The point isn’t to be a well-trained consumer seeking out the most desirable product at the lowest personal price. We need a way to support the arts and humanities. Copyright and patents are dreadful, but they’re what we have now. Dean Baker (CEPR) has been advocating for alternatives for some years.

    Copyright is an exception to freedom of speech guarantees. Example: Gone With the Wind was under copyright when I was born and will still be under copyright when I die. It’s an important novel in its promotion of the Southern myth that has had a major political effect in this country. The most effective response isn’t a critical analysis but an undercutting parody, such as The Wind Done Gone. Like most telling take downs, it was subject to a lawsuit for copyright infringement. The danger of attracting a lawsuit is present for every artist. This is detrimental to full expression.

    Several studies have shown that copyright makes works less accessible than the end of copyright. Publishers manage their lists. Older works aren’t released.

    Everyone should have sufficient support for a dignified life. We make a worse society when we distinguish between mental work and physical work.

  8. Probably goes a long way explaining why there really isn’t anything new.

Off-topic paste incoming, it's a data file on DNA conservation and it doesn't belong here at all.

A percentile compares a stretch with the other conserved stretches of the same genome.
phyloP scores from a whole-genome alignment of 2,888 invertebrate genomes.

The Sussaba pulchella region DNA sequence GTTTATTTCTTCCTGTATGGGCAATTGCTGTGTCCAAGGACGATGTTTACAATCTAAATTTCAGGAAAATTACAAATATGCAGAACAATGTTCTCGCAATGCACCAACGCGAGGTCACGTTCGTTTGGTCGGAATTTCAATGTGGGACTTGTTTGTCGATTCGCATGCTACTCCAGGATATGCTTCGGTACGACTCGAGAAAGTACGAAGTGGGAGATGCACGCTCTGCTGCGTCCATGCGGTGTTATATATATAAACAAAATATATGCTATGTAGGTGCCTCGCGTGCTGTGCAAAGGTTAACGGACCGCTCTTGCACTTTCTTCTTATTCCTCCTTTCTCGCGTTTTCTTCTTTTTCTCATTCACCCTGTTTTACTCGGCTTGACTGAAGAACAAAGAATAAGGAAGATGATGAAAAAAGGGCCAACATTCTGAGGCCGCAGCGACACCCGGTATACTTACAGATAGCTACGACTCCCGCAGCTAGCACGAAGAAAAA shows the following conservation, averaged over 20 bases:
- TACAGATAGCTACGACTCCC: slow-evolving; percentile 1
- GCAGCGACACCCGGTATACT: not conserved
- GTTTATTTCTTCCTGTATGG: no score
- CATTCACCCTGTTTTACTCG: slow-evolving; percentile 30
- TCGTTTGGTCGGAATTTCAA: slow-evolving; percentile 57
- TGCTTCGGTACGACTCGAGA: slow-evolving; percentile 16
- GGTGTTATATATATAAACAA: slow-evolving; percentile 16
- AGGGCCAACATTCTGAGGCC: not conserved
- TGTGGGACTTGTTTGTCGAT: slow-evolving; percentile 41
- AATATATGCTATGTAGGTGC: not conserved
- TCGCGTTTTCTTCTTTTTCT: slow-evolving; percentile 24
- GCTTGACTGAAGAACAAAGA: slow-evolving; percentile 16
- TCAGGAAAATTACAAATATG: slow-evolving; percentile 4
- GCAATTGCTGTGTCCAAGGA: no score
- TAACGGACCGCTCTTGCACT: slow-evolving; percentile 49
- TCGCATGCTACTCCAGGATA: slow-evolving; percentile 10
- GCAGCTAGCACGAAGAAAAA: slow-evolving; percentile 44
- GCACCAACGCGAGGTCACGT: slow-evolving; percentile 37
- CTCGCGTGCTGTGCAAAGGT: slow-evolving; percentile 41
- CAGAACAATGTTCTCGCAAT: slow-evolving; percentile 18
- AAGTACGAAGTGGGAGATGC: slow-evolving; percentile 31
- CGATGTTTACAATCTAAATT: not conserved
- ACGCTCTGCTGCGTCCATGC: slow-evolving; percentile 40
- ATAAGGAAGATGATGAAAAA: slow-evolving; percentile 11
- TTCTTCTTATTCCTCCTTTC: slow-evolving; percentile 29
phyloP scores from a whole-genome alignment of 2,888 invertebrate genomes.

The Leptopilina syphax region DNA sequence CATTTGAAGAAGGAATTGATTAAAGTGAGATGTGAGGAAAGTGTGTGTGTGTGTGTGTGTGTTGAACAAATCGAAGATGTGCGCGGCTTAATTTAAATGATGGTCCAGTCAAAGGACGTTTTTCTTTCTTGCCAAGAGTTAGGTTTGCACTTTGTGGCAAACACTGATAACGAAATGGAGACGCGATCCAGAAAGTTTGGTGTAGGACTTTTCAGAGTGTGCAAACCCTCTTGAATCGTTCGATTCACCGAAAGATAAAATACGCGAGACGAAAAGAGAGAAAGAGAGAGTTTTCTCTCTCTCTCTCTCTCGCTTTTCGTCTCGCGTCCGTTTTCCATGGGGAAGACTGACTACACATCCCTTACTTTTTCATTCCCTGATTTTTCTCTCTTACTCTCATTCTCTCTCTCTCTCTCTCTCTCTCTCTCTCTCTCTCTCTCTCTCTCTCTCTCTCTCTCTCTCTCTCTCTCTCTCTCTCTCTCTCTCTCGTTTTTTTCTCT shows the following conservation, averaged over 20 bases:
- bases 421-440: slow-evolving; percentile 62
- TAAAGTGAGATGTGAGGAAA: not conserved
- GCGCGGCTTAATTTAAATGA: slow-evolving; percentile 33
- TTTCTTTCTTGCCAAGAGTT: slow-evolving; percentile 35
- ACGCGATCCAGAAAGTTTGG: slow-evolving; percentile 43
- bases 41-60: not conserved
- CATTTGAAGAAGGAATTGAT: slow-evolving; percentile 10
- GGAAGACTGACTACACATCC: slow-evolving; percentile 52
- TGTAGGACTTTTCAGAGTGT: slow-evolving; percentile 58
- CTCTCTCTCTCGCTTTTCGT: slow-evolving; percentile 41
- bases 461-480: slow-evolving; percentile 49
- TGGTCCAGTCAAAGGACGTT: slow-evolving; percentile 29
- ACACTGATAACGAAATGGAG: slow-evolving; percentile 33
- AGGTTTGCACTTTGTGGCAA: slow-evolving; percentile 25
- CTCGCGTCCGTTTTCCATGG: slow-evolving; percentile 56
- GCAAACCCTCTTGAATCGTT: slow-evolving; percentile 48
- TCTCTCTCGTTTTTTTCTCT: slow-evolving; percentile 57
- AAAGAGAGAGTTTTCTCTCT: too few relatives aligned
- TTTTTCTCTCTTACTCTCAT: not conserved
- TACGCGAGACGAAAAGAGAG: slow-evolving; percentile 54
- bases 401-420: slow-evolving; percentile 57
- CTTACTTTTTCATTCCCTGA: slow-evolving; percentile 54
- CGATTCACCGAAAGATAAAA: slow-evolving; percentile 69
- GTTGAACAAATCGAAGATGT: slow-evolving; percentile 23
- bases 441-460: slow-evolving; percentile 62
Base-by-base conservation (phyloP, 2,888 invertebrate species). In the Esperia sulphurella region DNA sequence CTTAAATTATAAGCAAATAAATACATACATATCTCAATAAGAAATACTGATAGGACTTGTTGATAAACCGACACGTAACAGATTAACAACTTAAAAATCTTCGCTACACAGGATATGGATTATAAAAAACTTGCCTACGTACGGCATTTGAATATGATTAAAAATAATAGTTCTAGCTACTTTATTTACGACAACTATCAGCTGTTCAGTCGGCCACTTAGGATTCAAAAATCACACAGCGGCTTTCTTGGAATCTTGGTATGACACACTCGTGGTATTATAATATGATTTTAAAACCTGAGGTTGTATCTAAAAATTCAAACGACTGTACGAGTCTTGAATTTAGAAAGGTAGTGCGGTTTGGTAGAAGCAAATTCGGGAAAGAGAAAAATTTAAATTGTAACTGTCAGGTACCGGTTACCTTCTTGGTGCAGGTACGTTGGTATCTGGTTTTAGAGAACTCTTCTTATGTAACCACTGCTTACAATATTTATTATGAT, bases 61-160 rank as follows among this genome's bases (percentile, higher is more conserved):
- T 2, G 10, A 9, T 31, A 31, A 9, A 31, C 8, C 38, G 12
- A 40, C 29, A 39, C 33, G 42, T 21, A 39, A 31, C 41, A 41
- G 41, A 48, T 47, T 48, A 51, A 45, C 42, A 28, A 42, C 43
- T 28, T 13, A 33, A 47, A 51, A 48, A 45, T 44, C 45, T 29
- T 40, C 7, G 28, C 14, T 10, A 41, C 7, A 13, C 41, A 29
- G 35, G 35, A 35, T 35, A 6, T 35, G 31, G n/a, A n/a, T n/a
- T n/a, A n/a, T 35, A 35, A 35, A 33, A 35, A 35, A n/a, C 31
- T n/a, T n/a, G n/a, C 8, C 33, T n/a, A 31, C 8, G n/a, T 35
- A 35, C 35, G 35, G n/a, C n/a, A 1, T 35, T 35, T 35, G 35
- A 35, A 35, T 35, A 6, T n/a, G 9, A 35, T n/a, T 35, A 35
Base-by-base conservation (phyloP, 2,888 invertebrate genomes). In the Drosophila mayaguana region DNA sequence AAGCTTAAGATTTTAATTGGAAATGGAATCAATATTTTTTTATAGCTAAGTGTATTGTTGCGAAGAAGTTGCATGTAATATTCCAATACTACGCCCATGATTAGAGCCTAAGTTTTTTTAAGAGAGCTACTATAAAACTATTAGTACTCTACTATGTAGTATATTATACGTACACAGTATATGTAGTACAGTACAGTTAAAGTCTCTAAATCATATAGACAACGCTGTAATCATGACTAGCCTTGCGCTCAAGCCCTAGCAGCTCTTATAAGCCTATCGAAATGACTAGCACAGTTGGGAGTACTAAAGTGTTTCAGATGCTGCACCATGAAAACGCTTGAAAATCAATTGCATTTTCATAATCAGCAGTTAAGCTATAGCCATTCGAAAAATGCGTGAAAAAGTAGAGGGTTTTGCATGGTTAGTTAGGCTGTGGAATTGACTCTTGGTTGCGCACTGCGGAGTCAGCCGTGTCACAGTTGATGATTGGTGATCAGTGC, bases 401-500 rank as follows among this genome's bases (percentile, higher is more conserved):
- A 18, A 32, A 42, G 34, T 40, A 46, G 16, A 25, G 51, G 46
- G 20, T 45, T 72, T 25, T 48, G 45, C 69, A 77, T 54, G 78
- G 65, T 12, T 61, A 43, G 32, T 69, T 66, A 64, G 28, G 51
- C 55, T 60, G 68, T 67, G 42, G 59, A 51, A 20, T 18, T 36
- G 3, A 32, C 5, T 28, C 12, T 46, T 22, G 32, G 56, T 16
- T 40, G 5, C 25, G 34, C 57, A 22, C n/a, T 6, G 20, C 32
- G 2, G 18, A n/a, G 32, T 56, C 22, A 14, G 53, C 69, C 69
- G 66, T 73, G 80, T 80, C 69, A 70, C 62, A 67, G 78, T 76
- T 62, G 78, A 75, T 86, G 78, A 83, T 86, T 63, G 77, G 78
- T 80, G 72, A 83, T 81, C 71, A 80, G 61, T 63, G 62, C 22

It’s like M$ Windows: still the same thing just with more bells and whistles.

    Long bothersome has been the trend to homogeneous programing, conditioning, if you wish, perhaps even Pavlovian. Have been coerced recently into watching about an hour a week of The Mandalorian and I am struck by how incredibly dumb it is. Predictable. Sit-coms in space*. Not to mention the graphic effects really aren’t all that impressive. Nothing new.

    *Asimov wrote about Battlestar Galactica (the original) as “Wagontrains in space.”

    Eternal platitudes.

  9. Joan

    Thanks everyone for their recommendations, especially LibriVox, that was something I’d been looking for!

  10. Plague Species

    Haven’t you heard the good news? The vaccine will cure all that ails us and return us to normal. No need to fret about this matter or any matter really, because the vaccine is on the way just as Santa is.

    Jingle bells, jingle bells
    The vaccine’s on the way
    Oh, what fun it is to ride
    In Bockaria Biden’s back-to-normal sleigh

  11. Plague Species

    So long as writing is a profession, there will be rapacious exploitation. If you’re paid to write, you simply cannot be objective and independent, or very seldom you can be with only a few exceptions. The hand that feeds you, whether it be the outfit for whom you write or an audience of fans, largely dictates your content. Very few write as a passionate hobby sans the aforementioned undue influences.

    For example, Vince Gilligan was given an autonomous free hand in creating Breaking Bad. The only constraint was his budget. He chose the general storyline. He directed the content. He chose the writers and gave them autonomy as well to be creative. As a result, Breaking Bad was and is a masterpiece. In a league of its own. Gilligan hasn’t done much noteworthy since because he’s been on a short leash. Breaking Bad was an anomaly. An aberration.

  12. bruce wilder

    The protection of law for ordinary people is being withdrawn now. The idea that law should protect any one but the powerful, propertied was historically rare, but it did reach a high point in the 1960s in the aftermath of mass-production triumphant. That is over now.